He said he had heard that Broulim’s and Melvin Brewing were both looking for employees far away, with the grocery store bringing in people from Ririe and Idaho Falls to keep the shelves fully stocked.

Hunter moved to St. Anthony to be close to his grandmother earlier in the COVID-19 pandemic. She said she commutes in part because she can make more money closer to the Tetons.

She started working at a Family Dollar elsewhere in November. But she was transferred to the Driggs store and promoted in February, ending up with about double what she had previously earned.

She is not particularly concerned with driving.

“This is the time I have for myself the most,” said Hunter. “I can just scream with all my heart on songs. “

It takes 30-year-old Green about an hour to reach his job. He runs The Lodge at the new Palisades Creek Fly Shop in downtown Swan Valley and has worked for the lodge for years.

The journey is easier when he and Jayda, 23, travel together. But the couple can’t always make it, in part because Jayda has a school and works around Idaho Falls. These days are less pleasant.

“It’s a lot easier when we’re together,” Green said. “But the other days are just crazy, numb. Conduct. It’s just something you have to do if you want to go home.

The Greens do not commute by choice. They first moved from Swan Valley to Idaho Falls to be closer to Jayda’s school and work.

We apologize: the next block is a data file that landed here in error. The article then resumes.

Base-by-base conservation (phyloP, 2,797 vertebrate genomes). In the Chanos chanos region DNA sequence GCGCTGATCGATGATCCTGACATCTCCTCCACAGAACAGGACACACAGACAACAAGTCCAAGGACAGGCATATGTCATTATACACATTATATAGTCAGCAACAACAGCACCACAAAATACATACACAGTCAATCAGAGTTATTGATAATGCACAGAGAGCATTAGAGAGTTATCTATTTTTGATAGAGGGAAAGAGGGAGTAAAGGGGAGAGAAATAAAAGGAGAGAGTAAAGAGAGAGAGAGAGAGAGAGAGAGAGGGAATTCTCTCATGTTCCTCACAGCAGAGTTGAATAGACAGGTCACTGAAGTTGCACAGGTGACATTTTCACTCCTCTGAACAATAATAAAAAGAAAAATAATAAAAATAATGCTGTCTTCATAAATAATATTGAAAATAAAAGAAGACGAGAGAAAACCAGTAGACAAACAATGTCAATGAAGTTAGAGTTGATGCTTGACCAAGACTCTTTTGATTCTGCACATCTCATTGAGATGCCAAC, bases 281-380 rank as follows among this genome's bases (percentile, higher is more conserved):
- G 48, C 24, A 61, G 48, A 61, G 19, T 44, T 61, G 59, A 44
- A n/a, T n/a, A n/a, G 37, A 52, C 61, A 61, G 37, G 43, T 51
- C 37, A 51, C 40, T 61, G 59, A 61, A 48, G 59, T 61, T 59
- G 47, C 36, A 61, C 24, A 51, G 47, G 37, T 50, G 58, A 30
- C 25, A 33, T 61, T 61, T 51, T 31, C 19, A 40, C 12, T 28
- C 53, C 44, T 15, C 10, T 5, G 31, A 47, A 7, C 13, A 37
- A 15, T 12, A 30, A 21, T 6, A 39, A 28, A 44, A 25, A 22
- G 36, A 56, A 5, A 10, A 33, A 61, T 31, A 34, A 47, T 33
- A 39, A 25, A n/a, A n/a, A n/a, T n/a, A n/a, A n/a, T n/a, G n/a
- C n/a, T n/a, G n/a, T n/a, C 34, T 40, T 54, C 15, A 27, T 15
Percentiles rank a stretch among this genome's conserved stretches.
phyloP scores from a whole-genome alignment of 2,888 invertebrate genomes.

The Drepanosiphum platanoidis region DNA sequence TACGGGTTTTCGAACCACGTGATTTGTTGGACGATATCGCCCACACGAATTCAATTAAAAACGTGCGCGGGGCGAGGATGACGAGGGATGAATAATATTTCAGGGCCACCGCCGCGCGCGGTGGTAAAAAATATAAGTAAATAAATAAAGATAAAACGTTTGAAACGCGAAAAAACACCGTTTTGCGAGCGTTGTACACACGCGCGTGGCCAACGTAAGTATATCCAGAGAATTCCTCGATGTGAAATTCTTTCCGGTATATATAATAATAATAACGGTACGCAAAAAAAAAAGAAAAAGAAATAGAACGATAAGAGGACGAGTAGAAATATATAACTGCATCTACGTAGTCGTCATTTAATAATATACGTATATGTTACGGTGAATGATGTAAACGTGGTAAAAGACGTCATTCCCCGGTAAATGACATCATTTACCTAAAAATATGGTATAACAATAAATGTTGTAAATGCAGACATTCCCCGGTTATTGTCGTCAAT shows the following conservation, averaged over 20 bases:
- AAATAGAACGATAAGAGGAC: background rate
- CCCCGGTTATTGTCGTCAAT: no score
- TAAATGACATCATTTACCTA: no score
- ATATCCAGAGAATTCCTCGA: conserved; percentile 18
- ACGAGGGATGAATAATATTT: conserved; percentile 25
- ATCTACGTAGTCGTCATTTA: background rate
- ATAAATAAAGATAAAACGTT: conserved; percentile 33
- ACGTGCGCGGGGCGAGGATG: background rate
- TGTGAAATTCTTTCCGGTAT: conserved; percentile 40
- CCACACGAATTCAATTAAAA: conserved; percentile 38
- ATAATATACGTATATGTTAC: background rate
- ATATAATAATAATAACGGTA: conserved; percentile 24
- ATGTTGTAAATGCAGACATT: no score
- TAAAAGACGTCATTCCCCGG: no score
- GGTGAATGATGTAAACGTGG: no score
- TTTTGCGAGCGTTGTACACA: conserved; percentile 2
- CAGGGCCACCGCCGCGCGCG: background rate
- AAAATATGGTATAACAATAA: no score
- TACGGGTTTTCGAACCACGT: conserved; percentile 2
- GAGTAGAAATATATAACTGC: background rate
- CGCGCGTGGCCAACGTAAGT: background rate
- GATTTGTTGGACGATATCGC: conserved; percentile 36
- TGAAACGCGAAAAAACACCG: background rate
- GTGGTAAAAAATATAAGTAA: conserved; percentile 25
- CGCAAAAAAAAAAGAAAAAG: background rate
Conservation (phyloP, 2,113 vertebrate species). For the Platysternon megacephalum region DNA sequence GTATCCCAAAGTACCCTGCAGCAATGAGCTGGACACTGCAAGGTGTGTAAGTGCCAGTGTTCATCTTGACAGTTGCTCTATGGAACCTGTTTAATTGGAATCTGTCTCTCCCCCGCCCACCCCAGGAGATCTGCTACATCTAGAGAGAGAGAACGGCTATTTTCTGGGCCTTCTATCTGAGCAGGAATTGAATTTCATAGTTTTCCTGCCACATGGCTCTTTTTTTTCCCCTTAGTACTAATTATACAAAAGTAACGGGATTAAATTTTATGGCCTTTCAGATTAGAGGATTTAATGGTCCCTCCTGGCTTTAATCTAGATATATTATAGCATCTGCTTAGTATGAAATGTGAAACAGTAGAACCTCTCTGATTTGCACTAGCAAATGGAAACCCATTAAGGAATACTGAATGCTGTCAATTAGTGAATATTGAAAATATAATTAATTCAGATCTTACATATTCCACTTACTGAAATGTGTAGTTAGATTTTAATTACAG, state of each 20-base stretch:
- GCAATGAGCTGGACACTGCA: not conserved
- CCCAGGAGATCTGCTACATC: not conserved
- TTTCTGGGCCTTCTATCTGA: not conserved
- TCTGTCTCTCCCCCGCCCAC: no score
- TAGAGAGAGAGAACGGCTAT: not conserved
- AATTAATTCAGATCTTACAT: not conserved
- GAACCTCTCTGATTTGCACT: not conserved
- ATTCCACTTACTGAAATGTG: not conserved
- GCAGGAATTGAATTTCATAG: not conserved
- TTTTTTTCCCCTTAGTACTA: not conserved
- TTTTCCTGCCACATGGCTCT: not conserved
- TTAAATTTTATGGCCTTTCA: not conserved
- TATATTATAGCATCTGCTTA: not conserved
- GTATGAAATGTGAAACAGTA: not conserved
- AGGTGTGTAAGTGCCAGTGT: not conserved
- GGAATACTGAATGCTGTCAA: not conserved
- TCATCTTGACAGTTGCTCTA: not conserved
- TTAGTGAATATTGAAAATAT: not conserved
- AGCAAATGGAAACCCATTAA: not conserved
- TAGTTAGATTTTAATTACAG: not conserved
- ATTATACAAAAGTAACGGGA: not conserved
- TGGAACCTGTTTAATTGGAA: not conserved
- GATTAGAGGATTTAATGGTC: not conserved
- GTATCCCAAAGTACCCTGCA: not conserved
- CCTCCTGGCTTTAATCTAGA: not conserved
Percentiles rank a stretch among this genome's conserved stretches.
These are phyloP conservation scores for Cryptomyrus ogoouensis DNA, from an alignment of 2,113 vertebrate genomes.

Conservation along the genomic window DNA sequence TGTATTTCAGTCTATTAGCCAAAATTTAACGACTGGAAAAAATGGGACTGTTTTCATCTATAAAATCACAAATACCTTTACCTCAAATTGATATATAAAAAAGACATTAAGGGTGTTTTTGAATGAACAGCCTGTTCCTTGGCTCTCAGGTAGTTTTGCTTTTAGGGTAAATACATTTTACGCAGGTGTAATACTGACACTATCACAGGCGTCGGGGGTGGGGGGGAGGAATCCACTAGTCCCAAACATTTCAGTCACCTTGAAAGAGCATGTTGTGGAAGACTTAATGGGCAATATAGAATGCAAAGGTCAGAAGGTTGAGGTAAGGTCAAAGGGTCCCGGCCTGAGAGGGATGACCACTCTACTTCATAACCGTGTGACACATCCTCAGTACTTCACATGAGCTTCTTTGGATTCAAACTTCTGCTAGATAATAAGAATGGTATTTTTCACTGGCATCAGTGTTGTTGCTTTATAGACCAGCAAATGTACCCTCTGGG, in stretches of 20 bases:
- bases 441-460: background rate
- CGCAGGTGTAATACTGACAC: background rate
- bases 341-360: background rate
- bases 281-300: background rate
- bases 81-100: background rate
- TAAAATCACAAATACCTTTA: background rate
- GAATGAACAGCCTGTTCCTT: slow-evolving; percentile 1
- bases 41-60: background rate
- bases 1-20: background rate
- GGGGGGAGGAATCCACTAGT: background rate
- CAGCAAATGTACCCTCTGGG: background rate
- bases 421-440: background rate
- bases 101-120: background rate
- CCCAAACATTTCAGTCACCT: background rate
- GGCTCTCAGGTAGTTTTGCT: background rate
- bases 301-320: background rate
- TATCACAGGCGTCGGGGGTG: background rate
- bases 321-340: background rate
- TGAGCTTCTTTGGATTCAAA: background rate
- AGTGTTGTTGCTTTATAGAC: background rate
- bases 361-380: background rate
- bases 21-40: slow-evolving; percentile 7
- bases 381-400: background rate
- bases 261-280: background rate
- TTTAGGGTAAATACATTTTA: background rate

Now they are trying to come back east.

“We’re trying to back down, trying to buy a seat this time around and there’s nothing left,” said Jordan Green. “We are looking at Ririe and we always get [beat] by cash offers for 30,000 more.

For Jackson, this happened after years of steadily rising prices. Neighboring communities felt a similar pinch, and this year the tap turned on.

Fisher, the real estate agent, said there was a lot of demand.

“Our inventory has gotten so low, and there aren’t a lot of homes for sale in Swan Valley,” he said. “When they arrive it’s like a binge eating.”

Part of it could be people leaving Jackson.

“Much of our workforce is being forced out of the valley,” said Christine Walker, board member of the housing advocacy group Shelter JH and former director of the Jackson / Teton County housing department. . “Do I know how many?” Not at all. But I think anyone can feel it, and probably have a story to tell about how my neighbor or my friend down the street lost their place, because someone came along who could pay a lot more than that. me.

Fisher said he has four people on contract with Jackson who feel the area is overcrowded. Some sell and move to Swan Valley. A customer, Fisher said, bought a house on the river as a weekend residence because he was fed up with all the people in Teton County on the weekend.

It’s similar in Alpine and Driggs.

John Stennis, a GYDE associate architect and former Jackson city council candidate, moved to Alpine five years ago in part to take advantage of the area’s “small town”.

But he knows a number of people leaving Jackson for Alpine and other bedroom communities because they are overpriced, and said the Alpine real estate market has changed a lot in the past year.